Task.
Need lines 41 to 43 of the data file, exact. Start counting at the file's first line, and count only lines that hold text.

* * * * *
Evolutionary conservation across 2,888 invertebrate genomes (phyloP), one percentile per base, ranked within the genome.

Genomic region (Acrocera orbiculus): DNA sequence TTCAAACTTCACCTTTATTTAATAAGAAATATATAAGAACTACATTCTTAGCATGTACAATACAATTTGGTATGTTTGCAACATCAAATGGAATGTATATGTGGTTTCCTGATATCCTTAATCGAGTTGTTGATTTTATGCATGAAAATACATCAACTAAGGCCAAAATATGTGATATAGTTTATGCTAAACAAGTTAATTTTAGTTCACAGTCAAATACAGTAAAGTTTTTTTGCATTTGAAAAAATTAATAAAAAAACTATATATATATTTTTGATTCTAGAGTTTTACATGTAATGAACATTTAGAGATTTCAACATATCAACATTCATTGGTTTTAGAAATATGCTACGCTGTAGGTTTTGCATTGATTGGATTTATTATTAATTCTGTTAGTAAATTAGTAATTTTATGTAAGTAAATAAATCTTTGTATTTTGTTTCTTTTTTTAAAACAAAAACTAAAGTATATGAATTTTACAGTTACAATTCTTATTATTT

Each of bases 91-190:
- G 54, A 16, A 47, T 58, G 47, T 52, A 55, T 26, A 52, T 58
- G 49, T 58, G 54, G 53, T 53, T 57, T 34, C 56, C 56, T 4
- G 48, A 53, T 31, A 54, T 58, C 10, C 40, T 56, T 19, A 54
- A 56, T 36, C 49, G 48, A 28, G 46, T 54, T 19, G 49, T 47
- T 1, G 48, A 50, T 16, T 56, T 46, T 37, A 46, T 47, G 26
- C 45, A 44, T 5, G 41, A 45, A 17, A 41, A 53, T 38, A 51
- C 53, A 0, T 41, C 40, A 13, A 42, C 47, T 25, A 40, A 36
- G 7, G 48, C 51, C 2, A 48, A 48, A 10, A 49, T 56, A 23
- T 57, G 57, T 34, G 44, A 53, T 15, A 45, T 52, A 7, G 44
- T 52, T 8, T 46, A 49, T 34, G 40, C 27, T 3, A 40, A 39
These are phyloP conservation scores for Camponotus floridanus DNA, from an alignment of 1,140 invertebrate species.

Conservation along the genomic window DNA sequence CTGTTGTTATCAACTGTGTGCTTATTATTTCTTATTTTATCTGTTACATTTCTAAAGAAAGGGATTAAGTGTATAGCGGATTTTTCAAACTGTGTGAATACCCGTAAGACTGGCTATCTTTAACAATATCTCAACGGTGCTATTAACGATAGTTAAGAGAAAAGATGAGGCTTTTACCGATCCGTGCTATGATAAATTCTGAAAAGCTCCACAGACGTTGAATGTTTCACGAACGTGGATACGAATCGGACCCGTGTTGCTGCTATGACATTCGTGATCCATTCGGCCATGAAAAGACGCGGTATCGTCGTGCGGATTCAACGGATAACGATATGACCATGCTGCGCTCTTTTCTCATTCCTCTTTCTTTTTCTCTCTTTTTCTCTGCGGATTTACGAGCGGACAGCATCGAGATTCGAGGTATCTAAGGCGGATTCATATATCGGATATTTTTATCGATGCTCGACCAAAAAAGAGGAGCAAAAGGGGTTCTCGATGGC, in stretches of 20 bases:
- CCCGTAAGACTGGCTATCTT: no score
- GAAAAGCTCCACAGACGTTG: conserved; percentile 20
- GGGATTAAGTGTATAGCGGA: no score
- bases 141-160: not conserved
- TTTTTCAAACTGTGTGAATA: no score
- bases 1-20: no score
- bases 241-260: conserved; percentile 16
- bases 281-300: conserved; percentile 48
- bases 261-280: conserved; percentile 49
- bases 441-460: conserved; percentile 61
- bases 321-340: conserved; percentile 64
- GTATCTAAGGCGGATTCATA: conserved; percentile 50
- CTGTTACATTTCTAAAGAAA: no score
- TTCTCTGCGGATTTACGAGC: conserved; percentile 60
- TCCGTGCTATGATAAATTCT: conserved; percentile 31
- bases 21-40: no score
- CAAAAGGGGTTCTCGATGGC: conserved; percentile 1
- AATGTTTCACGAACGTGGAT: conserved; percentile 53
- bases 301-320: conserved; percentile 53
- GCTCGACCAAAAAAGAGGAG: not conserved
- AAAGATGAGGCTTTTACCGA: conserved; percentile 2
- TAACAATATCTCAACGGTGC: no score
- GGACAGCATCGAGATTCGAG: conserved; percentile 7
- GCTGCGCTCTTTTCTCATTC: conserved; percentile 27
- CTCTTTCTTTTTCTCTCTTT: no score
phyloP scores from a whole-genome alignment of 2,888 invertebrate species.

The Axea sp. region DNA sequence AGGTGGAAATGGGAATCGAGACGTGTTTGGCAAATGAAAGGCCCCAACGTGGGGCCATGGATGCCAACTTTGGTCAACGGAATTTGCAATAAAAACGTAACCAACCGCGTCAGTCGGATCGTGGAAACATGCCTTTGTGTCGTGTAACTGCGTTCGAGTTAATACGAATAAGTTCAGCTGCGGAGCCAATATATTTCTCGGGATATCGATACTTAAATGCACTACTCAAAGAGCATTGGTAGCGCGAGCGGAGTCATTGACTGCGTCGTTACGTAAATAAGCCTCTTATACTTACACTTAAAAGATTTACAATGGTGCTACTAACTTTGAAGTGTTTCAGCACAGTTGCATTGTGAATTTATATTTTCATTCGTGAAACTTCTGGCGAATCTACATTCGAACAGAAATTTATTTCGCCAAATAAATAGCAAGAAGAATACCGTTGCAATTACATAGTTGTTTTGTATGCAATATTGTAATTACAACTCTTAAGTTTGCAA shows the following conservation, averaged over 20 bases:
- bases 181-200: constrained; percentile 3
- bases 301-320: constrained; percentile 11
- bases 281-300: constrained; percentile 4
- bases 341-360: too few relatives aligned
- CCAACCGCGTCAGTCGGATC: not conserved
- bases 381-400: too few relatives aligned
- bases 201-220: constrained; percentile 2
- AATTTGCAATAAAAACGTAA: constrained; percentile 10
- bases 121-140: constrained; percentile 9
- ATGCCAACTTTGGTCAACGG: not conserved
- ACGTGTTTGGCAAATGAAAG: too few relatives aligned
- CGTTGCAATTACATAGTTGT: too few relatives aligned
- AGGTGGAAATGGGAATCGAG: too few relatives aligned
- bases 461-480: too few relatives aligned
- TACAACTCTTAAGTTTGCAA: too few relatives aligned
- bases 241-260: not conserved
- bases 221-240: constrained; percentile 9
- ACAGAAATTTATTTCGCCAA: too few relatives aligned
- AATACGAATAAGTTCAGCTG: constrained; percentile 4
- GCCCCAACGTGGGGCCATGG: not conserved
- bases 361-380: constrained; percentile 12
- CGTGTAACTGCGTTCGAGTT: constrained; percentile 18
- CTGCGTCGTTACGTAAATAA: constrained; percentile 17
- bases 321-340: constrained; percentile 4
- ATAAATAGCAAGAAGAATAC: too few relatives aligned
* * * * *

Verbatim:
phyloP scores from a whole-genome alignment of 2,888 invertebrate species.

The Axea sp. region DNA sequence AGGTGGAAATGGGAATCGAGACGTGTTTGGCAAATGAAAGGCCCCAACGTGGGGCCATGGATGCCAACTTTGGTCAACGGAATTTGCAATAAAAACGTAACCAACCGCGTCAGTCGGATCGTGGAAACATGCCTTTGTGTCGTGTAACTGCGTTCGAGTTAATACGAATAAGTTCAGCTGCGGAGCCAATATATTTCTCGGGATATCGATACTTAAATGCACTACTCAAAGAGCATTGGTAGCGCGAGCGGAGTCATTGACTGCGTCGTTACGTAAATAAGCCTCTTATACTTACACTTAAAAGATTTACAATGGTGCTACTAACTTTGAAGTGTTTCAGCACAGTTGCATTGTGAATTTATATTTTCATTCGTGAAACTTCTGGCGAATCTACATTCGAACAGAAATTTATTTCGCCAAATAAATAGCAAGAAGAATACCGTTGCAATTACATAGTTGTTTTGTATGCAATATTGTAATTACAACTCTTAAGTTTGCAA shows the following conservation, averaged over 20 bases:
- bases 181-200: constrained; percentile 3